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HOME > Classical Novels > A Traitor in London > CHAPTER XII. A STORY OF THE PAST.
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The old man sprang up with the light of fury in his pale eyes and flung himself on Van Zwieten. For an instant he was more than a match for the big Dutchman.

"How dare you--I have no brother," he gasped. Then as suddenly this strength, born of anger, went out of him, and he became weak as a child. Van Zwieten picked him up like a baby and flung him roughly into a chair.

"Sit there," he said sternly. "I mean to know the whole of this story," and he busied himself lighting the lamp.

"There is--no--no story."

"There is, and, what\'s more, you will tell it to me."

"I won\'t," cried Mr. Scarse, shivering and forgetting his previous denial. "You can\'t force me to speak."

"I can--I will," said the Dutchman, grimly. Then, the lamp being lighted, he sat down in an armchair on the other side of the fireplace opposite to his host and produced a cigar. "Begin, please."

Scarse staggered to his feet--he was shaken by his own nerves and Van Zwieten\'s rough treatment--and moved slowly toward the door. The Dutchman rose and ran past him with a lightness and speed surprising in so heavy a man. He reached the door before Mr. Scarse did. The next moment it was locked and the key in Van Zwieten\'s pocket. "Go back to your seat, please," said Van Zwieten, politely.

"I won\'t--I am master here," cried the old man, his voice shrill with anger. "What do you mean by treating me like this? I\'ll call the police."

The Dutchman pulled out the key and held it toward Scarse. "As you please," he said with a sneer. "Call the police and I\'ll give you in charge."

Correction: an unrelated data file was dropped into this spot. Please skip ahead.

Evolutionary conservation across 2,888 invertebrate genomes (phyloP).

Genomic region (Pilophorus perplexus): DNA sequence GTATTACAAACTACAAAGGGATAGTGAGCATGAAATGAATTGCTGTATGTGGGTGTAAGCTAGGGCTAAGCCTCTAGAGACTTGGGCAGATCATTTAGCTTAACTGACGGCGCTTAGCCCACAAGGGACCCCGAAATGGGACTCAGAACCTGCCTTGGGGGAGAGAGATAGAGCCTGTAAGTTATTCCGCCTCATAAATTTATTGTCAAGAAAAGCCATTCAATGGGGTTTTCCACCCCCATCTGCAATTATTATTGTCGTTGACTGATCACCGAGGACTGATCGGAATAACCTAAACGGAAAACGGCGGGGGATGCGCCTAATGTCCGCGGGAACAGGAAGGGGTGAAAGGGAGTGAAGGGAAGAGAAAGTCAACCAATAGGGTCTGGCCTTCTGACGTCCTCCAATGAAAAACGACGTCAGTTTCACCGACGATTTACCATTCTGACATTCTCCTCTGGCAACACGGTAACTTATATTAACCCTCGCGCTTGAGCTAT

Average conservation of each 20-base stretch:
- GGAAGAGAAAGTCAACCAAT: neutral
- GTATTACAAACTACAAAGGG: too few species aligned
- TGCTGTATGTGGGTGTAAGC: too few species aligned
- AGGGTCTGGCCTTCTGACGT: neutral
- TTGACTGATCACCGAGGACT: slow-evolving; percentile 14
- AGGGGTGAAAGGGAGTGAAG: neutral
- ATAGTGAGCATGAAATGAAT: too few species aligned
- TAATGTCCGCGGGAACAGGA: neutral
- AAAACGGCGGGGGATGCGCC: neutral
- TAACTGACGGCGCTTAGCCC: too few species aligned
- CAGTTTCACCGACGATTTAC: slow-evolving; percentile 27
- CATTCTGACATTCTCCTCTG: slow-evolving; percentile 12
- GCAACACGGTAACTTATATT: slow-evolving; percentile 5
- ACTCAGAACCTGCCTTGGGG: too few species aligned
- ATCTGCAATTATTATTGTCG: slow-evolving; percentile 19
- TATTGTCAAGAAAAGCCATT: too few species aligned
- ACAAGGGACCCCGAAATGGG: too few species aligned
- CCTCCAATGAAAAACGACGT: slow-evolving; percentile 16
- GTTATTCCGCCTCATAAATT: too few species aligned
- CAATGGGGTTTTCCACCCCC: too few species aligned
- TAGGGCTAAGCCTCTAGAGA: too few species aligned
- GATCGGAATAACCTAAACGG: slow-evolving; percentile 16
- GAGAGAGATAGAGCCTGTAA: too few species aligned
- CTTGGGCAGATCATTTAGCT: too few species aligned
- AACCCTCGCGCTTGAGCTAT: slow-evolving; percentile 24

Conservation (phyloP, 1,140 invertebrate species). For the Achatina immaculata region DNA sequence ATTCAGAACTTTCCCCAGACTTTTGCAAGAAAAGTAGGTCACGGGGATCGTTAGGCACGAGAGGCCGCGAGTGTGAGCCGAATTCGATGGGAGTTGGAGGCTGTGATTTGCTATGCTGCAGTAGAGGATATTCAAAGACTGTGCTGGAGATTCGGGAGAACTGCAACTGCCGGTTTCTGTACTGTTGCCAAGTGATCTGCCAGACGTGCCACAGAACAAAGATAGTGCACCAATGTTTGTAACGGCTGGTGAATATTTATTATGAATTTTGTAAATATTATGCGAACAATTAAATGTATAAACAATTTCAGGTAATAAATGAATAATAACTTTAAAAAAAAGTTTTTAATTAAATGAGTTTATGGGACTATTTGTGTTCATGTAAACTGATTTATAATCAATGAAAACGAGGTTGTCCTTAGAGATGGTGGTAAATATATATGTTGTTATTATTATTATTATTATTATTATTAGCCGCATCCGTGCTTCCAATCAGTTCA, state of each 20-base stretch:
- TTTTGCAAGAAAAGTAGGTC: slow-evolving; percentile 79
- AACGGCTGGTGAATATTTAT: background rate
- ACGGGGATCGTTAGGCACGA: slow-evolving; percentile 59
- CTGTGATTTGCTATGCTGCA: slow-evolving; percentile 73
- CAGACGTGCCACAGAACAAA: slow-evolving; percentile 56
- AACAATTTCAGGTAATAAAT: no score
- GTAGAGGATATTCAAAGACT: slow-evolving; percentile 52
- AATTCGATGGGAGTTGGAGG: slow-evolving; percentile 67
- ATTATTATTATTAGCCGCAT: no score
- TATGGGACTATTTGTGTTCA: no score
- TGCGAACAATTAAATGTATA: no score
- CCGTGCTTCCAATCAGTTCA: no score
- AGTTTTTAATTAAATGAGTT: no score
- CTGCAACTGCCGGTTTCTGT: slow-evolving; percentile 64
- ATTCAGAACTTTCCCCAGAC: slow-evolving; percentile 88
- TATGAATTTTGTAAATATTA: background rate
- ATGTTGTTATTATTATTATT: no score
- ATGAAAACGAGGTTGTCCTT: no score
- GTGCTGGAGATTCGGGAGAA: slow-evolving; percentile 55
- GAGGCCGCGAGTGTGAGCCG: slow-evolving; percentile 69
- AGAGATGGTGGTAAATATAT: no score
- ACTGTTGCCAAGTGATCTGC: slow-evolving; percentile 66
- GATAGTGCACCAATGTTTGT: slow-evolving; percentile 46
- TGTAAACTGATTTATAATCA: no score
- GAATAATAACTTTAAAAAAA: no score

"Give me in charge, you villain!--for what?"

"For murdering Gilbert Malet. Aha, my dear friend, you did not count on my knowing that, did you? You are quite unaware that I followed you from your cottage into the orchards, where you----"

"I did not--I did not!" wailed Scarse, shrinking back.

"No, you did not," retorted Van Zwieten, "but you were near the spot where Malet was killed, and near it about the time he was shot. You will find it difficult to refute my evidence if I am compelled to give it. On the whole, Mr. Stuart Scarse, I think you had better sit down and talk sensibly."

Scarse glared like an angry cat. But physically and morally the Dutchman was too much for him. With an attempt at dignity he returned to his seat.

"I am at a loss to understand this extraordinary behavior, Mr. Van Zwieten," he said, in his most stately manner, "and I deny the shameful accusation you have made. Perhaps you will be kind enough to apologize and leave my rooms."

"My dear friend, I shall do neither." Van Zwieten carefully lighted his cigar. "I am waiting to hear the story."

"What story?" asked the other, willfully misunderstanding.

"The story about your brother and his visit to Chippingholt--to murder our dear friend. I know some of it from your brother, but----"

"I have no brother, I tell you!"

"Oh, yes, I think so. A twin brother named--Robert--Robert Scarse."

"He is dead to me."

"Ah, that is quite another thing. He has come to life for the purpose of throwing some light on this mystery. Indeed, I think you had better tell me why he murdered Gilbert Malet."

"He did not murder him."

"Oh, yes, he did; and I should like to have details, please--his motive and all that."

"I refuse to give them to you."

Van Zwieten rose and buttoned his coat. "Very good," said he; "then I shall see a magistrate and tell him all I know."

"What do you know?"